Stopping power, love, roasted pig
A day of fear, freedom and protest at the gun show and the gay rally
Thu, Nov 20, 2008 (midnight)
Photo Illustration by Colleen Wang
Fred is trying to explain: It’s the sound of the stunner that does most of the work. When a bad guy comes my way, I just push the button on this 650-million-volt personal protection product that looks like a beeper, and—crackle—electricity will sizzle so loudly that evildoers will scurry away. So I push the button—zap!—and people all over the gun show turn to look. “See?” says Fred, the owner of Fred’s Survival Store, who seems genuinely concerned for my safety. “If the noise doesn’t scare him off,” he says, “three to five seconds of skin contact will have him flopping like a fish.” Even better, says a random fellow who also seems to be looking out for me here—if I were attacked from behind, I could reach down and hit the attacker “in the twins” with 650 million volts, which would, everyone seems to agree, incapacitate him. All this for $35. I decide to think about it.
It’s a nice Saturday and everyone in Cashman’s Claude Hall Gun Show—thousands, over the course of the weekend—waited 15 minutes in line and paid $13 to get in, and the exhibition hall rolls out before us like a dream bunker: row after row of ammo, handguns, rifles, swords, knives, stun guns, more ammo, backpacks, flare guns, MREs, nightsticks, more ammo, air guns, toy pistols, holsters, military patches, camouflage everything, scopes, lasers, books and bumper stickers: “Burglarproof your home: Get a gun” and “If you think healthcare is expensive now, wait till it’s free,” along with “Ban gay marriage” and “Dog and wife missing/Reward for dog.”
People are friendly. Another stranger, a middle-aged white guy, sees me eyeing a table full of handguns and says, “This is what you need, right here,” pointing to a .22 that folds into its own handle like a switchblade knife. “It would fit into your purse.” Folding it into its handle I immediately pinch my finger, drawing blood, and struggle to unclamp it. I definitely do not need this.
“Aw, it doesn’t have stopping power anyway,” says the dealer. That’s my third lesson of the morning. No. 1) A show of arms/electricity is sometimes as effective as killing; No. 2) guns have no business folding like switchblades; and No. 3.), despite what No. 1 says, you still need stopping power. I’ll hear it time after time: “What can I get my wife that has stopping power?” and “Does a .22 have enough stopping power to protect me from home invasion?” Stopping power.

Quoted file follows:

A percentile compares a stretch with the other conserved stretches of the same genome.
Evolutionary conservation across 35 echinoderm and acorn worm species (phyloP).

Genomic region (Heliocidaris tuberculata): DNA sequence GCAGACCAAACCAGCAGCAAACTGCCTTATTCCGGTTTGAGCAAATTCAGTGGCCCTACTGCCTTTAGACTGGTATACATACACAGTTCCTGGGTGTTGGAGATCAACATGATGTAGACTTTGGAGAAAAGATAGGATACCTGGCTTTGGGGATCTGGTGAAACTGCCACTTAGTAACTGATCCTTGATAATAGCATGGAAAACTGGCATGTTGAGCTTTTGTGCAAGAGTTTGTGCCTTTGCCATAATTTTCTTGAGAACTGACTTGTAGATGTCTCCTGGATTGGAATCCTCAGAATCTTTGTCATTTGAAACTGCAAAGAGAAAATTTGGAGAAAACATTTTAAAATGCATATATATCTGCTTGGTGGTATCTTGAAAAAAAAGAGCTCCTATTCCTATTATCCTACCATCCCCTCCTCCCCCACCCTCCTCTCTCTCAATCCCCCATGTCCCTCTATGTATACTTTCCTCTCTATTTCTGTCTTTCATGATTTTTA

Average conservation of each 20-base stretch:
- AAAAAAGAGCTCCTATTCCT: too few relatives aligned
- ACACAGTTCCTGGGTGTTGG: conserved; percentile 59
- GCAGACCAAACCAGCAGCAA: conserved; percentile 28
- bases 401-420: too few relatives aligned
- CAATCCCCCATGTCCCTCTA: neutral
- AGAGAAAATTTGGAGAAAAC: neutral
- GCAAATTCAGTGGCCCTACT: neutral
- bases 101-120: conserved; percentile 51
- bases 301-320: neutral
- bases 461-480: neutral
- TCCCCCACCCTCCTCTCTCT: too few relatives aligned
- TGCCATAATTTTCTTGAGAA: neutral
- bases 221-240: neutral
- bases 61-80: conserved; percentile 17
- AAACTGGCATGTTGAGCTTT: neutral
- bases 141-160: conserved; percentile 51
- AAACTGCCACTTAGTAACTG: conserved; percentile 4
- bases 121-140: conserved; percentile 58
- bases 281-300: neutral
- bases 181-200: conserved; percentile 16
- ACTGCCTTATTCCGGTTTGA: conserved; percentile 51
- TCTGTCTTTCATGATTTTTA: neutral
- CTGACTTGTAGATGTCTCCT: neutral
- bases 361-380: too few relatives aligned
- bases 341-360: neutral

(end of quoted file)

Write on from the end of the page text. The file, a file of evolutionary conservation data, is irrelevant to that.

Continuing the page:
In fact, the presence of this crowd is attributed in part to a fear that prez-elect Barack Obama has such stopping power. “I’m going to get what I can get my hands on before it’s too late,” says Mike Jameson, a construction worker with a dolly-cart full of ammo. “It’s the dawn of the militias, gentlemen,” he tells a group of friends, who laugh. A small sign at one table says, “Flare guns: Get them before Obama does,” and an NRA flier going around lays out Obama’s “Ten Point Plan,” which includes his alleged intent to “close down 90 percent of gun shops in America” and “ban the use of firearms for home self-defense.”
At the same time all of this looms, there’s the ongoing attack of illegal immigrants—of which I am reminded by a little old lady carrying a clipboard and wearing red, white and blue in front of a long table filled with fliers about Mexicans: “Officials Plot to Increase Number of Mexicans in the U.S.” and “One Dead Terrorist at a Time.”
Trouble on all sides. I pick up several handguns, deciding whether I like them based entirely on weight and design. Pearl handles are passé. Glocks are too square. There’s a little, but solid, Beretta .22 that feels about right. But in the course of visiting several tables, I’ve gleaned enough wisdom to realize that I need at least a .38—the bullet from a .22, it turns out, does not “pierce armor” and will “just bounce around inside the body.”